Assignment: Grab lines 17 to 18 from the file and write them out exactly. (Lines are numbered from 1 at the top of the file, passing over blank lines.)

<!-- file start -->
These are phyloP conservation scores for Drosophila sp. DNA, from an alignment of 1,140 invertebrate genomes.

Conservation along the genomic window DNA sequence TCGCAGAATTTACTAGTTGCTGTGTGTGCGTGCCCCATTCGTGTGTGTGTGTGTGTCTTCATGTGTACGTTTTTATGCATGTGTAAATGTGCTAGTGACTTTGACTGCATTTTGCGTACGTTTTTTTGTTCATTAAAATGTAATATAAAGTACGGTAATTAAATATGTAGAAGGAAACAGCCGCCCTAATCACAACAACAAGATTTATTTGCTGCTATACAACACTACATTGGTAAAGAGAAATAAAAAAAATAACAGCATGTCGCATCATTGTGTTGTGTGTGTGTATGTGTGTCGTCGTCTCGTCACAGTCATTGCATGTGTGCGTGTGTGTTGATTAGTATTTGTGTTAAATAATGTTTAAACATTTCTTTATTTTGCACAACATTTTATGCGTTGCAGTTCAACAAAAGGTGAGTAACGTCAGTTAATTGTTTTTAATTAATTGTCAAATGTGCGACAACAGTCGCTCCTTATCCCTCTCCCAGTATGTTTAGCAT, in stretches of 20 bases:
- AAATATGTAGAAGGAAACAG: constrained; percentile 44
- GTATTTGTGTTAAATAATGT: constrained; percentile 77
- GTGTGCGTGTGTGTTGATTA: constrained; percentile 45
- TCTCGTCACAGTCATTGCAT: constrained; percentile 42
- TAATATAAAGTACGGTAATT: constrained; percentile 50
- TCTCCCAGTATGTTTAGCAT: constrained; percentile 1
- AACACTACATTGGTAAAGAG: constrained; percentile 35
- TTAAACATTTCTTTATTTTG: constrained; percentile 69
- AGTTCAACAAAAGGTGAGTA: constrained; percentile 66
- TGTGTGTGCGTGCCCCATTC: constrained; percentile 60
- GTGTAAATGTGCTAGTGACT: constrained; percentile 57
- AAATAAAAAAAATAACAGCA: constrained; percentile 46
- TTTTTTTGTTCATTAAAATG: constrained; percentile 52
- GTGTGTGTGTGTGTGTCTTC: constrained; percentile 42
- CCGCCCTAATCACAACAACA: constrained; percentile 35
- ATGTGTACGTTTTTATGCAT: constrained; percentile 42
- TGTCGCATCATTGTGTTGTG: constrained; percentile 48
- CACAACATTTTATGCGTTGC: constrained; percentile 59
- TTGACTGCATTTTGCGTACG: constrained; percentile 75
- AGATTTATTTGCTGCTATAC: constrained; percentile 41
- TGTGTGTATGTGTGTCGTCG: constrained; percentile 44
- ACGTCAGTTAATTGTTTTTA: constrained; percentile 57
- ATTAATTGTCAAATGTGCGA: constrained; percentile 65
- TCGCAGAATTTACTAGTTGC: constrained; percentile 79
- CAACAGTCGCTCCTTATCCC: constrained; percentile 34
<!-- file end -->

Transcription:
- CCGCCCTAATCACAACAACA: constrained; percentile 35
- ATGTGTACGTTTTTATGCAT: constrained; percentile 42